CINCINNATI -- The Black Agenda Cincinnati is calling on Cincinnati City Council to change how the city allocates tax dollars to human services organizations by removing United Way of Greater Cincinnati from the process.
For years, the city has contracted with United Way to oversee applications for city funding and manage the volunteer Human Services Advisory Committee that makes recommendations to council about which nonprofit organizations get the money.
Community activist Kelli Prather spoke out against that practice during The Black Agenda Cincinnati’s recent “Fighting the Power of Racism” meeting. She made reference to the controversy that engulfed United Way last month when the organization’s first-ever black CEO stepped down after alleging he had been the victim of “subtle threats.”
“In light of the recent events with United Way, it’s very alarming and of deep concern to know that our city taxpayer dollars are sent to United Way to oversee human services,” she said at the Nov. 17 meeting. “No more of our tax dollars being shipped off to the people that have no accountability to the taxpayers.”
In a video on The Black Agenda Cincinnati’s Facebook page, co-convenor Dwight Tillery called on the organization’s supporters to attend City Council’s Dec. 5 meeting to support the group’s demands, which include halting the city’s funding of United Way after the current budget cycle.
Cincinnati City Councilman David Mann said he hasn’t been part of any formal discussions about removing United Way from the city’s human services funding process, and he would hesitate to make the move.
“The current process was created in order to take the role of politics out of the process of reviewing applications and making awards,” Mann said. “I think the last thing we want is for City Council to start kind of parsing out money. It kind of smacks of cronyism.”
United Way Senior Vice President Margaret Hulbert said if the city wants to reclaim the process, United Way would support the decision. The city pays United Way $90,000 per year for the work, she said, which doesn't cover all its costs.
"We don't lose a ton of money, but we lose a little," Hulbert said.
Millions of city tax dollars are at issue.
The city’s budget for the 2018 fiscal year included more than $5.5 million for human services. The budget for the 2019 fiscal year had nearly $5.2 million allocated for human services.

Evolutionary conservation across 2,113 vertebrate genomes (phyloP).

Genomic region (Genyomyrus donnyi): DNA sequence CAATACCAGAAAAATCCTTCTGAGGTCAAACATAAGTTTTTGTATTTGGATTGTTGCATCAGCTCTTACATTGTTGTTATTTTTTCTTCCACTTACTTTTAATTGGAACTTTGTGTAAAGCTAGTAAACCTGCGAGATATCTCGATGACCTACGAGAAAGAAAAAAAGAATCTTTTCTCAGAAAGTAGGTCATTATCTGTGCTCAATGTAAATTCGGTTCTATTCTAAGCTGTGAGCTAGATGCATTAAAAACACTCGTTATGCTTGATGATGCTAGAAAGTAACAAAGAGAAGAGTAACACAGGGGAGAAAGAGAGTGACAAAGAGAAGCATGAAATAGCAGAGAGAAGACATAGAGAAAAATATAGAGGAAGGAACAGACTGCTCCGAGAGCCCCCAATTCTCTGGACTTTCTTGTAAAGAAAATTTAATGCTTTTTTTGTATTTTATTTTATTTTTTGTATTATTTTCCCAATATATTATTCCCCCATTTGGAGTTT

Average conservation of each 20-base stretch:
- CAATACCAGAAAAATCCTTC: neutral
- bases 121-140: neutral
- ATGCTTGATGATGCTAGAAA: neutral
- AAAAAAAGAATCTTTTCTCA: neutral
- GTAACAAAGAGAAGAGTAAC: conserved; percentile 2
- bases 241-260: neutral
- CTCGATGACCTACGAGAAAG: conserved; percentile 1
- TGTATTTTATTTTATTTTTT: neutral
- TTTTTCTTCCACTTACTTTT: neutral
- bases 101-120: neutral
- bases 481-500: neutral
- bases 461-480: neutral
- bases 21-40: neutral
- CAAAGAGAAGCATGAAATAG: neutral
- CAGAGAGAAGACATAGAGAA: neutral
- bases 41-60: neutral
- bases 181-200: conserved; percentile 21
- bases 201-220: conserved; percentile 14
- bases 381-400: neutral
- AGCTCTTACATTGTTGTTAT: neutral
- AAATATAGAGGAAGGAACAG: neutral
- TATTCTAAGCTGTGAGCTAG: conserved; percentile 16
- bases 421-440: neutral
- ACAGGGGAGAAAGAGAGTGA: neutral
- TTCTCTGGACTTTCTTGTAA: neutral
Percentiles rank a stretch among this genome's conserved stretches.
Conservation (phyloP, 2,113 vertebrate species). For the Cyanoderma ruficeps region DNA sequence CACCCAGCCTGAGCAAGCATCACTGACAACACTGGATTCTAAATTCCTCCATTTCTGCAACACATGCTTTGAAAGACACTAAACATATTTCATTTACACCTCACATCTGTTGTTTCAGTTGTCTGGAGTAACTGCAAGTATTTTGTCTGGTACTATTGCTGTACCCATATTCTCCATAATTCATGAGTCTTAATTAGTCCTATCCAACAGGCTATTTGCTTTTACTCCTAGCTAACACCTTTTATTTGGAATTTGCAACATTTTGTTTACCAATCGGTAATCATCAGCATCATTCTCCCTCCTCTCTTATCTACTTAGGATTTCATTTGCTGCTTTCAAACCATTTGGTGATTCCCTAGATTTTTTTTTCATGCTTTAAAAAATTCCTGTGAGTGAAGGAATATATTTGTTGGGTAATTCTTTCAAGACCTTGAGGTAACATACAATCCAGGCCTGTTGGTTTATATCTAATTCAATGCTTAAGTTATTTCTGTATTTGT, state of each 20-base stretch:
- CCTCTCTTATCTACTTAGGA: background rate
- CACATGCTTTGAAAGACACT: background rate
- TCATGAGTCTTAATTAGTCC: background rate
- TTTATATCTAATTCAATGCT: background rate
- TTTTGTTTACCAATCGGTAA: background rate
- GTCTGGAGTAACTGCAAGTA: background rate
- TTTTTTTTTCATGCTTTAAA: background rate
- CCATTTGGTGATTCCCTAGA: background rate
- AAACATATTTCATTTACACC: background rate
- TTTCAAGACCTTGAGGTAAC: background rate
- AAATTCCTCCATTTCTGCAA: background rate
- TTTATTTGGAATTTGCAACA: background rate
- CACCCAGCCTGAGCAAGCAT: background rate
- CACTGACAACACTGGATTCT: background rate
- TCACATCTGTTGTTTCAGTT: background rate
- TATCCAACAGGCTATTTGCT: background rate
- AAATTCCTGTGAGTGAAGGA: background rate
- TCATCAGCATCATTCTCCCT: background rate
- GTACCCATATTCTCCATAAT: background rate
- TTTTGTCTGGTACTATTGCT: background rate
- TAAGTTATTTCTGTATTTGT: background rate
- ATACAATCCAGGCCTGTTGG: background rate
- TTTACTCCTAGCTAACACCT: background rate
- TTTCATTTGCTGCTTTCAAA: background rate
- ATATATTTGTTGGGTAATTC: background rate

“What will happen with the money?” said Charles Wallner of the Faith Community Alliance, one of 36 agencies and organizations that do not receive human services money but have come together to support the city’s human services fund. “That’s something we would like to know.”
‘Fighting desperately for funds’
The City of Cincinnati has been awarding human services funds to nonprofit organizations since 1981. For many years, the city had a policy of allocating 1.5 percent of the city’s general fund revenue toward human services.
But the city has fallen short of that amount every year since 2005 because of tight budgets and pressure to spend the money elsewhere.
The funding was as low as $2 million in the 2005 fiscal year, representing 0.61 percent of the city’s general fund budget, according to a spreadsheet created by the city’s budget office.
When United Way agreed to help the city manage its human services funding, city officials promised to get back to the 1.5 percent threshold, Hulbert said. But it didn't happen.
The city almost got back to the 1.5 percent funding level in its 2016 fiscal budget. Human services got a little more than $5.5 million that year, which represented 1.46 percent of the city’s general fund budget.
Mann was mayor in 1981 when the city pledged to spend 1.5 percent of its general fund dollars on human services and has worked to get spending levels back to that threshold.
“The whole point all along has been, there are things the city does, but we’re talking about funding for all the other nonprofit agencies that are out there doing good things and are fighting desperately for funds,” he said.
Mann championed an ordinance passed in 2017 to ease the city back into the 1.5 percent funding commitment. If the city had stuck with that commitment, it would have resulted in allocating an additional $24 million to local nonprofit organizations over the past 14 years, according to the budget office data.
Wallner said he thinks the United Way has done a competent job in its role for the city over the years. Still, he said the agencies and nonprofits that are advocating for the human services funding want to see funding restored to the 1.5 percent level.
“The question isn’t whether this committee is doing its job,” he said, “but whether the city is actually tapping all the necessary resources it has to protect its citizens from future issues.”
Depending on what comes of The Black Agenda Cincinnati’s advocacy, another question could be whether council members reclaim those decisions as theirs alone to make.
Lucy May writes about the people, places and issues that define our region – to celebrate what makes the Tri-State great and shine a spotlight on issues we need to address. Poverty is an important focus for her and for WCPO. To read more stories about poverty, go to www.wcpo.com/poverty.